Antivirus realtime protection: case in point.
For years, I've been bemoaning people's ignorance toward computer viruses. There's this general misconception, that existed for as long as I can remember, that, hey, all you need to do is to scan your computer from time to time and you'll be fine.
The reality of the situation is, as I've been pointing out, is that by that time it may be too late. There have been viruses known to encrypt your entire hard drive in background, destroy your motherboard BIOS without a chance of recovery, and, most importantly, a self-respecting virus, upon activation, will do whatever's necessary to one-up whatever antivirus programs you may have installed on your machine, as well as your future attempts to remove it, including changing local policies to cripple Task Manager or encrypting themselves.
That's why realtime protection is _mandatory_. You get the virus before it is executed.
Two days ago this was demonstrated to me in crystal clarity. I've been running Kaspersky on my parents' machines, however, for performance reasons, I only set it to scan files on execution.
That was a big mistake.
Somehow, my father was emailed a dropper for NTOS.EXE virus, which he executed. The dropper itself is a harmless program - all it does is secure NTOS in place, making sure it executes before anything else (from several places). The file also changes the viruses' length randomly to fool your crappy Uncle Bob's Virus Signature Scanner.
Even after I cranked up Kaspersky to scan files on both write and read, and turned on heuristics, the virus was undetectable because it has secured the first spot in being executed, and because it manipulated security permissions to be unreadable, yet still be executed.
The only reason I was tipped off to a virus' presence is because my father's machine would hang everytime I would change network settings. You see, NTOS.EXE hooks itself into your networking, captures the keyboard, and attempts to steal your login credentials to a few major online banks.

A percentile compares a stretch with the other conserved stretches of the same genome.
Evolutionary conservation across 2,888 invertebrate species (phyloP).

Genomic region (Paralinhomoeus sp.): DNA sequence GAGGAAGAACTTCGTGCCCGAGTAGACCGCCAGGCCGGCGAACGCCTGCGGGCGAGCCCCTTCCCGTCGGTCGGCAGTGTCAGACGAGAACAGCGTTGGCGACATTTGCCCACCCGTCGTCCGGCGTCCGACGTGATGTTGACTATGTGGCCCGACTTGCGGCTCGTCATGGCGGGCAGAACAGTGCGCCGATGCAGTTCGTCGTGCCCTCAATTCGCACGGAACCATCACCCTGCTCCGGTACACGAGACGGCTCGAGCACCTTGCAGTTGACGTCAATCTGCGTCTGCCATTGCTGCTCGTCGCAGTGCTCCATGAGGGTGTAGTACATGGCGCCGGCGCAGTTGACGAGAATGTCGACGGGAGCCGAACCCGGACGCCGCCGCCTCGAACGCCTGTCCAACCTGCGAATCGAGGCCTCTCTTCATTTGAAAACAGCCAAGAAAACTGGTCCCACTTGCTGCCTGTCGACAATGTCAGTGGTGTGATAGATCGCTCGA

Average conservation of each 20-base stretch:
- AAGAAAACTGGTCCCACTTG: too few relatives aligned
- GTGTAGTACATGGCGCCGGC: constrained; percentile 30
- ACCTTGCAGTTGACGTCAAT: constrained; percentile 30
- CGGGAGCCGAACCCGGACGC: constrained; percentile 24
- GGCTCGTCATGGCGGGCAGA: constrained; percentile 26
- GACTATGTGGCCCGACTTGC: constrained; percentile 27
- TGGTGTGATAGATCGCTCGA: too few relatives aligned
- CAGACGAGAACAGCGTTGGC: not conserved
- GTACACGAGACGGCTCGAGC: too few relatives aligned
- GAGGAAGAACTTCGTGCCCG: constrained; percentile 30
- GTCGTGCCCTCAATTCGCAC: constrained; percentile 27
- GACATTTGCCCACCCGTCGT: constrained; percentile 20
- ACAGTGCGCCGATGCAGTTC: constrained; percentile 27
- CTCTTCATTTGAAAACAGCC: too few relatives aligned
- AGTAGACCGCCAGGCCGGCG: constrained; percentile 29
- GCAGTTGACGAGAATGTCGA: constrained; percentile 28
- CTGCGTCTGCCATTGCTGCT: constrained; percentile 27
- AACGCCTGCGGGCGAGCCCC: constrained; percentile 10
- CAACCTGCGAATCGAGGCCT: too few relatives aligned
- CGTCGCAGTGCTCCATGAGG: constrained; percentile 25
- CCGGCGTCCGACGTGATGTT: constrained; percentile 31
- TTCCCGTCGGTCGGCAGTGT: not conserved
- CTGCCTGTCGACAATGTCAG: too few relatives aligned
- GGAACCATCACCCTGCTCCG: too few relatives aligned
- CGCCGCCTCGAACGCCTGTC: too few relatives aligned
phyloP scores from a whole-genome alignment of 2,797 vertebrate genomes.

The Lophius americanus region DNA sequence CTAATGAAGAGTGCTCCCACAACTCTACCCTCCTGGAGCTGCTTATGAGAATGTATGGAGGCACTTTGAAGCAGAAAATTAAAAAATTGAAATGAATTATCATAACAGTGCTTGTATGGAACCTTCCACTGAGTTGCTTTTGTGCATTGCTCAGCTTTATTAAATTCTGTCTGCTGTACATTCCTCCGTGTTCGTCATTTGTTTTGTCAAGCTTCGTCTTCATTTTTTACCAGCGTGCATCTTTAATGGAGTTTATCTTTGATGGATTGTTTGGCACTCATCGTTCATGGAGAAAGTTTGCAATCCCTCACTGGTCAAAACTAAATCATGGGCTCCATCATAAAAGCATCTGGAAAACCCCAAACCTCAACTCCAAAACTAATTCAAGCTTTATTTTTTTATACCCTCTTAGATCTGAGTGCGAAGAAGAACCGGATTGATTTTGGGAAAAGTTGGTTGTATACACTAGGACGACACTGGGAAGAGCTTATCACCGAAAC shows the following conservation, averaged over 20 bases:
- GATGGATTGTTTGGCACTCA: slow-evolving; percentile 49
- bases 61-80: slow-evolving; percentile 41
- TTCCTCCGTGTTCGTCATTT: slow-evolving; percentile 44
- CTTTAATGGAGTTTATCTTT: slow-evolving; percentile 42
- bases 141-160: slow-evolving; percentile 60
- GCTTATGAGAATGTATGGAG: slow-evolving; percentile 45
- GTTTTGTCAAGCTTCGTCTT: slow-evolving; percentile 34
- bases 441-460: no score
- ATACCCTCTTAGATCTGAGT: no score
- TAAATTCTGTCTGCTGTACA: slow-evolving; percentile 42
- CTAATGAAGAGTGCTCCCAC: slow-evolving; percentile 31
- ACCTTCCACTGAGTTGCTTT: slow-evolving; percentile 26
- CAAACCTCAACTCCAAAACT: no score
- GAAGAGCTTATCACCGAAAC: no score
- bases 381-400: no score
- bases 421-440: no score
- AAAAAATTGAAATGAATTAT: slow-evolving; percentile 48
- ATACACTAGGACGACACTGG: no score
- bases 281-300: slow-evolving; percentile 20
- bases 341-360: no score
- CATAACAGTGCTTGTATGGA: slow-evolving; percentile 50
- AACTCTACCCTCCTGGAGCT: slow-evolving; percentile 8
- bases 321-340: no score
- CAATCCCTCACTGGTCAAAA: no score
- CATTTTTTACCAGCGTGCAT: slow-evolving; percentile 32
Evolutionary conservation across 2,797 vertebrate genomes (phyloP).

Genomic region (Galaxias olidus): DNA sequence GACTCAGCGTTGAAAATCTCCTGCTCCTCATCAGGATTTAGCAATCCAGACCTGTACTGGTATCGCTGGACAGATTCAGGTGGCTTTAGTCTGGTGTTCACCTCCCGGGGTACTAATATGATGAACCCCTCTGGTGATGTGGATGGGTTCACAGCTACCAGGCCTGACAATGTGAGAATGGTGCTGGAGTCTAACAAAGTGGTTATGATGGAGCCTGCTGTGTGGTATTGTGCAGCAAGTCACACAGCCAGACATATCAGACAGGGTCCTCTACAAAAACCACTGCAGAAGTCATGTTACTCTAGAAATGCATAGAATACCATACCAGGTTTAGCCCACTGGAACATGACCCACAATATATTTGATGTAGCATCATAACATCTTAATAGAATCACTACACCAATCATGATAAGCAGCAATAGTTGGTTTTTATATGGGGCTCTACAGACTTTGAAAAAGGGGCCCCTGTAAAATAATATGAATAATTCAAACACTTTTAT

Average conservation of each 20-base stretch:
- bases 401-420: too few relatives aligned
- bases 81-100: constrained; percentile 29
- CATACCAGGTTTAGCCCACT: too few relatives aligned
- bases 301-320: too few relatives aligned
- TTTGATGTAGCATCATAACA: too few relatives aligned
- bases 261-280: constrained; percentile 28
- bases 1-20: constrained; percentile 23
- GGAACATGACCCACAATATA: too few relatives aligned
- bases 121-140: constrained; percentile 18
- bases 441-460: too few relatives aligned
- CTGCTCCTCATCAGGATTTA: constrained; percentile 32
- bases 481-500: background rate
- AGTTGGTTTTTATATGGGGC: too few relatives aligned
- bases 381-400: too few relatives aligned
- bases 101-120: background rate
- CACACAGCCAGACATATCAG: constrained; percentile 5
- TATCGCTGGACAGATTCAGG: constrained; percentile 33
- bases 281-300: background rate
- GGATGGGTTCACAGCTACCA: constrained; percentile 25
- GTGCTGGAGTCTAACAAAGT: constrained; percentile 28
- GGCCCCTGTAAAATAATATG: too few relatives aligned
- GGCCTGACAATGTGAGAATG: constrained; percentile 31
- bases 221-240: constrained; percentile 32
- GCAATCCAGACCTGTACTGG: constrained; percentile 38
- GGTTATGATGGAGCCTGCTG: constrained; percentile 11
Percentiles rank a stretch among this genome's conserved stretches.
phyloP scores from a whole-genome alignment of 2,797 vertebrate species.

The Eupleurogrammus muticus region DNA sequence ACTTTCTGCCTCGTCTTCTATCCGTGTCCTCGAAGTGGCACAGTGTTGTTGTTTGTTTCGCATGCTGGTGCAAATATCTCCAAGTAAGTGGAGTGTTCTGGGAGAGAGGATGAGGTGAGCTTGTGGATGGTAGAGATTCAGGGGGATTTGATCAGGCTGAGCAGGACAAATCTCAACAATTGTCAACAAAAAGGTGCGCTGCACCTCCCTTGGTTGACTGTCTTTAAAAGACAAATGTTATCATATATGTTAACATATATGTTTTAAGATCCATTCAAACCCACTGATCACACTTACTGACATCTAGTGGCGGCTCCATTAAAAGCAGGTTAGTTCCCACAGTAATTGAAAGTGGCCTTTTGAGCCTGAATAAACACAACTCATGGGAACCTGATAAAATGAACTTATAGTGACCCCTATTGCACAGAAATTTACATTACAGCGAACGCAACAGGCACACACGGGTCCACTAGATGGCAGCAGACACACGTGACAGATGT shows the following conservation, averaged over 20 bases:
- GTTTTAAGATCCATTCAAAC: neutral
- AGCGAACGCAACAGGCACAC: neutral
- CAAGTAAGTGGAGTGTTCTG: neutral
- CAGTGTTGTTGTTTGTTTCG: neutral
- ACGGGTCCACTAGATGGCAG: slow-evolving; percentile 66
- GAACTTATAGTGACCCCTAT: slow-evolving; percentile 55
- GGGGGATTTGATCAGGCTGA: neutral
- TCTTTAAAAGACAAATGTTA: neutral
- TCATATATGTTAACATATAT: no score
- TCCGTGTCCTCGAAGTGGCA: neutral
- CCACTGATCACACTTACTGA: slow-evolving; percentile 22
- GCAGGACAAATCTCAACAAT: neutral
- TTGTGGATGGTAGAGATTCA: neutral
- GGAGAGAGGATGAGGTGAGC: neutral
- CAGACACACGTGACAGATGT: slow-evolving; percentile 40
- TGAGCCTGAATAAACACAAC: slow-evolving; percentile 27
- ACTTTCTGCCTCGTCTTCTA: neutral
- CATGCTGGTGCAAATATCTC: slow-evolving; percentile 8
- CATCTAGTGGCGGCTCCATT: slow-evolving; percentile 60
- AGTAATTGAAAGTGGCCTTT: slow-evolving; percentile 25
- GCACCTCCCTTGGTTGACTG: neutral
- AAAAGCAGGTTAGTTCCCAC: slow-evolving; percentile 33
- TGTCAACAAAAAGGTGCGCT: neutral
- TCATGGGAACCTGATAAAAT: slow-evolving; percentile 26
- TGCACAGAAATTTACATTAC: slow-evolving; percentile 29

Once I recognized NTOS.EXE and the folder it created inside SYSTEM32, I blanked its security permissions and restarted the system - it failed to execute. Then I gave it back normal permissions. Kaspersky instantly perked up, notified me that its heuristics detected a trojan, and deleted it.
Morale: use a background filesystem scanner. Enable heuristics as well - (I've had cases where I would run a freshly downloaded "greeting card" virus and the antivirus would ONLY stop it when heuristics allowed it to detect it as a variation of something it already knows; its default setting, which only relies on pattern matching, just let it execute).
If you're concerned with performance... well, in case of Kaspersky, I can set it to turn off realtime scan when I run Quake Wars or WoW, or just make it skip scanning the folders containing them. With today's disk access speeds and CPU speeds, realtime scan isn't that much of a bother compared to the risks you run otherwise.